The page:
Melbourne’s missing its grand final vibe20th October 2020
Now, an eternity later, Richmond Railway Station is deserted. Brunton Avenue is silent. And the overgrown grass in this gathering place is thick with thistles, with little more activity than a few passing joggers and dog walkers and the great yawning maw of our grand stadium looks less like the thumping heart of Melbourne than it does a cold concrete chasm. Empty, and alone.
I meet Richmond Football Club president Peggy O’Neal next to the statue of club legend Jack Dyer outside the Tigers’ home, for a walk around the ‘G.
The fringe of her hair is ever so slightly skewiff, a familiar byproduct of our lockdown home haircuts. O’Neal is somewhat bemused – she’s actually enjoying these oddly unhurried days before the biggest match of the year.
“I haven’t had to do … anything,” she laughs. “Which is sort of … nice.”
No long lunch with the other club presidents. No long meetings with the AFL commission. No squeezing coterie events and corporate brekkies and warm evening cocktails into the gaps in her work schedule. But also no Family Fun Day, or captain’s run training session. She misses those, just as she misses catching up with past presidents and CEOs and coaches of the club.
O’Neal lives only a few doors down from the historic home of Dyer himself, and says people in her neighbourhood are still putting up yellow and black bunting, and flags, and painting their fences and doors. They’re still stopping in the street to talk about Tigers’ spearhead Tom Lynch and Geelong maestro Gary Ablett Jnr, and which team will prevail and why.
But there’s no long line of fans outside the Tigerland Superstore. And she can’t amble through the club itself to watch the staff work, listening to that thrum that pulses in any office when good hard work is getting done.
“We’re lacking that sense of connection,” she says. “I think we’re feeling distant from one another. Like there’s something missing. There’s just an absence of that – I don’t know what you call it? – vibe.”
Is there ever. There’s a great line in John Powers’ famous footy book, The Coach, about Ron Barassi’s triumphant North Melbourne team of 1977, and it stands out more than ever as this strange Saturday nears: “Melbourne, in its Grand Final weeks, becomes a slightly daft, mildly off-kilter city”.
Powers was pointing out how narrow we seem at this time, the way local media will laser in on the tweaked hammy of a forward pocket, and without thinking push conflict in the Middle East onto page two – or even four, or six – of the daily newspapers.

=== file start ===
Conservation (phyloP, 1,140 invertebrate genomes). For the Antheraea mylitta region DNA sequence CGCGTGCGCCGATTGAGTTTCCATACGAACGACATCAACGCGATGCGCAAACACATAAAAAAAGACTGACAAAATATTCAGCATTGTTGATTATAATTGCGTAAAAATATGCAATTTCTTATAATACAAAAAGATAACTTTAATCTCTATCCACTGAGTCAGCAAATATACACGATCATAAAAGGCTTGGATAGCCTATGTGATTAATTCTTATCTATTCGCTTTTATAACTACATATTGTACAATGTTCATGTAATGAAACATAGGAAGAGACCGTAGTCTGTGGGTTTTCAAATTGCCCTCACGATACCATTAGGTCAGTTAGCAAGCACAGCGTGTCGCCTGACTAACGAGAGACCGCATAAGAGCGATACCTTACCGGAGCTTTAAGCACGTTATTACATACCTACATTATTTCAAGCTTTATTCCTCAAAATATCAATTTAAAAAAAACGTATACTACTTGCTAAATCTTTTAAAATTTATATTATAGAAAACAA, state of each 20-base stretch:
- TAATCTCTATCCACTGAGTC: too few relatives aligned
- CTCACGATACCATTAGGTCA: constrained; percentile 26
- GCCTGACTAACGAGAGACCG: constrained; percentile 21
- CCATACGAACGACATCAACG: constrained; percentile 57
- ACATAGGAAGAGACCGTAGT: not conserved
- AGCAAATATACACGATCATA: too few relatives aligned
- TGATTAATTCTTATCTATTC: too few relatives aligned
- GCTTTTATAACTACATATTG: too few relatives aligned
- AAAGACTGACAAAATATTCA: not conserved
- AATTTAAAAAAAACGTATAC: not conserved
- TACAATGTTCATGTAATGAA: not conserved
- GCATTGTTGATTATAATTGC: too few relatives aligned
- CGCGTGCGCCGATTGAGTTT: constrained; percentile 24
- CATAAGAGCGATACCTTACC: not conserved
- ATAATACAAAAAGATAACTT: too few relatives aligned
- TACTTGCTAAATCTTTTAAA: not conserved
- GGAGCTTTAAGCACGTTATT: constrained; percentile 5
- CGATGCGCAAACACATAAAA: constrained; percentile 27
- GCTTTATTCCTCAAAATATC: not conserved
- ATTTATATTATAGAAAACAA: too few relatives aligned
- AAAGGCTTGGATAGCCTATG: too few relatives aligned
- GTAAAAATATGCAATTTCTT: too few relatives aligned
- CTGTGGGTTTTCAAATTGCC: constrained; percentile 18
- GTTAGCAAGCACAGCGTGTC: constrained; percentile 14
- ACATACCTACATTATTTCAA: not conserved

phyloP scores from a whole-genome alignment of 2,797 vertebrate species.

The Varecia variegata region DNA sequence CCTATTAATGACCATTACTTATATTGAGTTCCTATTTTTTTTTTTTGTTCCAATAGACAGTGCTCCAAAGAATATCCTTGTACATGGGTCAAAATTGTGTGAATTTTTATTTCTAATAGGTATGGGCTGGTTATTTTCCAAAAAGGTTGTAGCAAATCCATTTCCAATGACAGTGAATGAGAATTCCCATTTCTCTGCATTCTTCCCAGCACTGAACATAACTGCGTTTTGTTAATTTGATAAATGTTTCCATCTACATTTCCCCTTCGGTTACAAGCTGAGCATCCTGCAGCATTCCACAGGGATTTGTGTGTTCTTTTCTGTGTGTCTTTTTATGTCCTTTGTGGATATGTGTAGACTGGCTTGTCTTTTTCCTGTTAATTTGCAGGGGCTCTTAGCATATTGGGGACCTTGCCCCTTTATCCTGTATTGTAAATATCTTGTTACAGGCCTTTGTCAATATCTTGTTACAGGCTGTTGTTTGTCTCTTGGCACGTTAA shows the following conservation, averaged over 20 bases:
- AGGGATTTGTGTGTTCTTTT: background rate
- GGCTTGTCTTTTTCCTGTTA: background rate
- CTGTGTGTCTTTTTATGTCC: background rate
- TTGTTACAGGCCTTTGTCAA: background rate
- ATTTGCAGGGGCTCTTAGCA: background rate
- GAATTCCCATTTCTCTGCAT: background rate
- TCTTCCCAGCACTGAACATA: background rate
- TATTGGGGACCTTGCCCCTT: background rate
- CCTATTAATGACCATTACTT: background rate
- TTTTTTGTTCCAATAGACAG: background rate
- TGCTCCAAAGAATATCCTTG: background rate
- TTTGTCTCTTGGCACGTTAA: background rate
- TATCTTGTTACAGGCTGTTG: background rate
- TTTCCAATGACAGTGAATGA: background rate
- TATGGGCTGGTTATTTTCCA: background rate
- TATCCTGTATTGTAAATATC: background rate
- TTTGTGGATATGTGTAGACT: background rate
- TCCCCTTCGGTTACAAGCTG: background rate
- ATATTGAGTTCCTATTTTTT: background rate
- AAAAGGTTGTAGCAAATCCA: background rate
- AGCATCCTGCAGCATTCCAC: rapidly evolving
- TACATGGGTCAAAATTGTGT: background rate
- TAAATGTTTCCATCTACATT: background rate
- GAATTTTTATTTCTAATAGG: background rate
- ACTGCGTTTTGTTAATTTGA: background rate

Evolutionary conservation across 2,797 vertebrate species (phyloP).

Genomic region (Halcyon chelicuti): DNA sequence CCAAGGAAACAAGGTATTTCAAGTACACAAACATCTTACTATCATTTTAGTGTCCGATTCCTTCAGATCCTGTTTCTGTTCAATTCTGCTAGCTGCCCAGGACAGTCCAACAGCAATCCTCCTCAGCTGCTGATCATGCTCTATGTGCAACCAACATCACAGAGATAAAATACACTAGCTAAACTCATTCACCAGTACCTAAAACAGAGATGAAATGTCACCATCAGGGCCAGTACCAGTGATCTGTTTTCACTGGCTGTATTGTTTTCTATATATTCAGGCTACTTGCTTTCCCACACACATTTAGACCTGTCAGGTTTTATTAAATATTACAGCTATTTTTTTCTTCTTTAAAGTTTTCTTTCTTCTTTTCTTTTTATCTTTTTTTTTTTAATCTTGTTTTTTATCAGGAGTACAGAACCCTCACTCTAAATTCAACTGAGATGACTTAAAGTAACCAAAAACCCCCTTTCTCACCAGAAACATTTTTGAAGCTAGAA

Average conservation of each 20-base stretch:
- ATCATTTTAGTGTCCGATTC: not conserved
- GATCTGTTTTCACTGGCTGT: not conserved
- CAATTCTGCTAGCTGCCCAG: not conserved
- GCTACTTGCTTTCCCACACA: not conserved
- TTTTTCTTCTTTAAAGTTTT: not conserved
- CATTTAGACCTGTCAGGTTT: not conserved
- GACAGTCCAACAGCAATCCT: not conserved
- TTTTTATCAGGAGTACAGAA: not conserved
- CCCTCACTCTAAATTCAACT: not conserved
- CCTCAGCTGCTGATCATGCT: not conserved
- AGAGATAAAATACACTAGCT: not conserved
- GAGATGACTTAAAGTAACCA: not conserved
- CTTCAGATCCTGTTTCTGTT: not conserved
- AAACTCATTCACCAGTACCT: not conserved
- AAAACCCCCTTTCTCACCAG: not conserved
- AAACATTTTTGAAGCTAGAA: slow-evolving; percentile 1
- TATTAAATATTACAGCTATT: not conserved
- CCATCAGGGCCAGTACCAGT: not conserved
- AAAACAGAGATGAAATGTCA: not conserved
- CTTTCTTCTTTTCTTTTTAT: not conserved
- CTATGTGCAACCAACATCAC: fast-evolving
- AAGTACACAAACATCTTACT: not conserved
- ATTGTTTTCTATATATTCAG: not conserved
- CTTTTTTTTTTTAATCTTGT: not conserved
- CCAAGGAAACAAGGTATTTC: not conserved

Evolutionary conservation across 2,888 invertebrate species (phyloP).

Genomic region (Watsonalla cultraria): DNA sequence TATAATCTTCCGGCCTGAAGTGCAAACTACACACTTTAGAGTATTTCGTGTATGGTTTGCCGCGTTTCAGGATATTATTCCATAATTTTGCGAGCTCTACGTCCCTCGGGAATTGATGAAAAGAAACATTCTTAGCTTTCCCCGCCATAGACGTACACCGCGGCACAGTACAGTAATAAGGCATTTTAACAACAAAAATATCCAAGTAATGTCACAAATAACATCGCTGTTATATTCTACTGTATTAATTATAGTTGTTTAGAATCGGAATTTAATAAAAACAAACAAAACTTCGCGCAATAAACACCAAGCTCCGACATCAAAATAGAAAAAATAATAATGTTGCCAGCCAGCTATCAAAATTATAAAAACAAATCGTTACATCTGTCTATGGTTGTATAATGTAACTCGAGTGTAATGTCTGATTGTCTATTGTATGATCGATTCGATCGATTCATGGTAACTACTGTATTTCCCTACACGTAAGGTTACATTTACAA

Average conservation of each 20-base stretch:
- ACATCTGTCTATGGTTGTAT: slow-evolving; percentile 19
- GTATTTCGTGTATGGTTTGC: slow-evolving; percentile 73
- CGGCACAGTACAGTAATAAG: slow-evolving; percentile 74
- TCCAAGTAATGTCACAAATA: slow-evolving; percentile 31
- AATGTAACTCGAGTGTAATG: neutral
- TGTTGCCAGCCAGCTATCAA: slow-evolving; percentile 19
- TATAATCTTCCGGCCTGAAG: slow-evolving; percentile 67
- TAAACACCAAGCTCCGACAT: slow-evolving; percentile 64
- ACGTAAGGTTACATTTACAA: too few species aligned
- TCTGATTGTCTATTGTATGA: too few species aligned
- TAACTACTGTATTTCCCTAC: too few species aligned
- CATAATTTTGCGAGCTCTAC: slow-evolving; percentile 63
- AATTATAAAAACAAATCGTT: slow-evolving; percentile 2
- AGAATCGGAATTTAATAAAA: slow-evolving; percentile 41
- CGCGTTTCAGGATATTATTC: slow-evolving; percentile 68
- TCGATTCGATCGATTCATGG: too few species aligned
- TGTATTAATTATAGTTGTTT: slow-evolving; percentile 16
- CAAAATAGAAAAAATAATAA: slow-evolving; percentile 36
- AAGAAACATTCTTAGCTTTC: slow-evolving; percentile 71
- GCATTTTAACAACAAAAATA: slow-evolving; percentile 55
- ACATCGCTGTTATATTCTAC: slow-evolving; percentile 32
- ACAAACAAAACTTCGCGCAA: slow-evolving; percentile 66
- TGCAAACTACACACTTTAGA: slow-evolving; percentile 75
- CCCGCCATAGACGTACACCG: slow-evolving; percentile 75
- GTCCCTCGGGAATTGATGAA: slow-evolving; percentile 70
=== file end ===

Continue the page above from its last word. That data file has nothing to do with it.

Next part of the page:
He was thinking about how scared boasts are made and bets laid and tickets scalped and hotel rooms filled, and how our footy furphy gathers baffling gravity – a weight simply not befitting its actual importance. It’s obviously silly. It’s utterly ours.
“The week is important partly because everyone knows that deep down this is Melbourne’s game. The game was invented in Melbourne, and Melbourne has been its heartland ever since,” says Robert Hess, a footy historian and research fellow at Victoria University. “There’s a parochial sense of ownership of the game, particularly the grand final and its rituals.”
Year after year the game swells more than a little in this week. It was before the 1939 grand final between Melbourne and Collingwood, for instance, that the first ever patchwork crepe paper lattice was held in front of a players’ race, and with that the banner was born, with floggers to follow in the 1940s, and cheer squads in the 1950s, and the North Melbourne Breakfast in the 1960s.
The zenith of our Aussie rules absorption – although it might now seem like merely the beginning – was 1977. That was the first year of the Grand Final Parade – Barry Cable and his blue skivvy riding in a red MG down Bourke Street, the footpaths lined with fans in bell bottoms and duffle coats as part of a bold new “VFL Spectacular!”.
It was the first live telecast of the game, too, and the first one to have pre-match entertainment (the dulcet tones of Barry Crocker). And the game between the Kangaroos and Magpies was famously drawn, helping all that hype coalesce and crescendo, and grow.
In 1979, Up there Cazaly was top of the charts, and Mike Brady sang the song before the bounce. That same year, and again in 1980, and in 1981, and one more time in 1985, our eyes were drawn to Geoff Ablett, brother of Geelong legend Gary snr, winning the grand final sprint. In 1982, they were drawn to Helen D’Amico, the grand final streaker.